2nd District surprise
Katherine L. Jordan declared winner of City Council seat after election night miscount
Jeremy M. Lazarus | 11/12/2020, 6 p.m.
Katherine L. Jordan is in, and Tavarris J. Spinks is out.
A week after the Nov. 3 election, newly posted certified results show Ms. Jordan, 46, decisively won the 2nd District City Council race.
She will replace Councilwoman Kim B. Gray, who lost in her bid to unseat the mayor.
Ms. Jordan’s unexpected victory — one of the substantial corrections to results — was the only change in the outcomes the Free Press reported last week in Richmond’s local elections based on unofficial results.
As of Wednesday, Richmond Voter Registrar Kirk Showalter, hampered by a coronavirus outbreak in her office, was completing a review of more than 900 provisional ballots that she expected to be finished before Friday. But those votes, if accepted, are not expected to change the results.
Unofficial results last week showed Ms. Jordan, an urban and environmental planner, losing by 26 votes to Mr. Spinks, an information technology specialist.
That changed late Tuesday when Ms. Showalter, who had rejected making updates during the post-election canvass of results, finally posted official counts.
Those changes showed Ms. Jordan won by 1,234 votes.
In the updated tally, Ms. Jordan received 7,195 votes, or 54.3 percent of the 14,186 cast early or on Election Day in the district, while Mr. Spinks received 5,961 votes or 45 percent, with 103 write-in votes comprising the rest.
Election observers indicated that at least 1,000 votes first reported for Mr. Spinks ended up being shifted to Ms. Jordan.
A bit surprised by the turnaround, Ms. Jordan said, “It appears definitive that I have been selected to represent the 2nd District on City Council.
“This was a hard-fought election against an opponent who ran a great race. I am honored and humbled by the outcome. I look forward to serving the people of this district to the best of my ability.”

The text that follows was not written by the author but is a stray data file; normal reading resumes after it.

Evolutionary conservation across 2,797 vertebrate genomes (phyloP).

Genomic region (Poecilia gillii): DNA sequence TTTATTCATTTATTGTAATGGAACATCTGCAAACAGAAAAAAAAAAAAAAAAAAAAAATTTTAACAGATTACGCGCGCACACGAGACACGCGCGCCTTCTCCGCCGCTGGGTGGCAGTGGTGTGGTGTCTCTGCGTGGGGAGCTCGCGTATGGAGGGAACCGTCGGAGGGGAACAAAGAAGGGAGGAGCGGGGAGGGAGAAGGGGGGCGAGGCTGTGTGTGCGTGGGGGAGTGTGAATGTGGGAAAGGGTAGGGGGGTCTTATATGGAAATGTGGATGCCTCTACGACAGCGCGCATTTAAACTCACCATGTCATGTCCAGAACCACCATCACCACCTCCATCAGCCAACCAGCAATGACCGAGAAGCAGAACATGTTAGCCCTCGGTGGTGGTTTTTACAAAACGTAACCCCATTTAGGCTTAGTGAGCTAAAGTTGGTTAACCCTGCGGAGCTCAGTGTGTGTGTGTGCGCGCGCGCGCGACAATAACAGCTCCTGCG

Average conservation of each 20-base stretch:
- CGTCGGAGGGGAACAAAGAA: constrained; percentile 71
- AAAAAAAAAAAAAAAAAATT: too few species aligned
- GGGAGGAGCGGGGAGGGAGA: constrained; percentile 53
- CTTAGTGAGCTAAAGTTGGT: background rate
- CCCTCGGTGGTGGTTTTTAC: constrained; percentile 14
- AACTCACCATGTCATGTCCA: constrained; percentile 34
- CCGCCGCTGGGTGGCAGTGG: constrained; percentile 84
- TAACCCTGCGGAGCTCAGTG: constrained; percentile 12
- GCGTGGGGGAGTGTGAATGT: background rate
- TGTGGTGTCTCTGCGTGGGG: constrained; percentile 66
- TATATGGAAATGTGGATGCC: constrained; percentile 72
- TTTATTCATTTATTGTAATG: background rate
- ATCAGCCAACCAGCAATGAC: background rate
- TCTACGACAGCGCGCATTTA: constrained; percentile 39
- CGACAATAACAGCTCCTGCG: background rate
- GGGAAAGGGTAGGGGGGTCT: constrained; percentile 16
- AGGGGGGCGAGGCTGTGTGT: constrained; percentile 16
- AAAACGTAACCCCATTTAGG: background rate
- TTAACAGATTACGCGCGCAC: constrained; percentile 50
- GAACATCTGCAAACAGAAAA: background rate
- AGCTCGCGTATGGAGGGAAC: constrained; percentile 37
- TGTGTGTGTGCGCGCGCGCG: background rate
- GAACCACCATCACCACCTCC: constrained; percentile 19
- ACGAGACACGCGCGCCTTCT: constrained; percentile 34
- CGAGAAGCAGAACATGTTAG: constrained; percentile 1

Meanwhile, the official results confirm that Mayor Levar M. Stoney was re-elected to a second term as were seven council incumbents and another newcomer, Ann-Frances Lambert, who won a three-way race in the 3rd District to replace outgoing Councilman Chris A. Hilbert.
Ms. Jordan will add to female domination of City Council. In January, the newly elected governing body will include seven women and two men.
Returning members will include current Council President Cynthia I. Newbille, 7th District, who is expected to face a challenge for the council’s top leadership position; Andreas D. Addison, 1st District; Kristen N. Larson, 4th District; Stephanie A. Lynch, 5th District; Ellen F. Robertson, 6th District; Reva M. Trammell, 8th District; and Michael J. Jones, 9th District.
The results in the contests for School Board seats also were undisturbed, portending a potential shake-up in board leadership and a change in the majority in control of policy decisions.
As previously reported five incumbents were re-elected, along with one former board member and three newcomers, including Mariah L. White, who upset incumbent J. Scott Barlow in the 2nd District.
Other newcomers include Stephanie M. Rizzi, who won a four-way race to succeed Dr. Patrick Sapini in the 5th District; and Nicole Jones, who was unopposed after incumbent Linda Owen did not see re-election in of the 9th District.
In the 6th District, voters settled a three-way race to replace outgoing incumbent board member Felicia Cosby by electing their former representative, educator Shonda Harris-Muhammed.
Returning School Board members include Liz B. Doer, 1st District; Kenya J. Gibson, 3rd District; Jonathan M. Young, 4th District; Cheryl Burke, 7th District; and Dawn C. Page, 8th District.
The official results also corrected Richmond’s vote totals, boosting the numbers by about 8,000 people from preliminary results. In all, about 112,000 voters participated, a 7.6 percent increase over the 104,000 voters who participated in 2016.
In addition to the 2nd District, miscounts also turned up in the 8th District City Council race, won by Ms. Trammell. At least two precincts had faulty results, leading challenger Amy C. Wentz, who finished second, to initially refuse to concede.
Ms. Wentz conceded on Wednesday after new results appeared to confirm that Ms. Trammell, an 18-year council veteran, won a majority of the district’s votes.
In a statement, Ms. Wentz said, “This has been an incredible ride.” She noted wins in three of the district’s six precincts.
Speaking with the Free Press, Ms. Wentz also called for an audit of the city’s election operation, citing both the errors in the unofficial results and expressing concern about the accuracy of some of the numbers in the official results.
She called the initial miscounts and the potential problems she spotted in the final results “unacceptable.”
Asked to comment, Ms. Showalter stated that she was aware of the erroneous totals reported in the 2nd and 8th districts. However, she stated her office’s long-standing policy has been to keep preliminary results unchanged until the canvass is completed, rather than updating the preliminary results if mistakes are found as the tapes of results from voting machines are checked.
“No updates are made on a piecemeal basis so we can ensure that every precinct is correctly reported and that the final results are correct and accurate,” Ms. Showalter stated.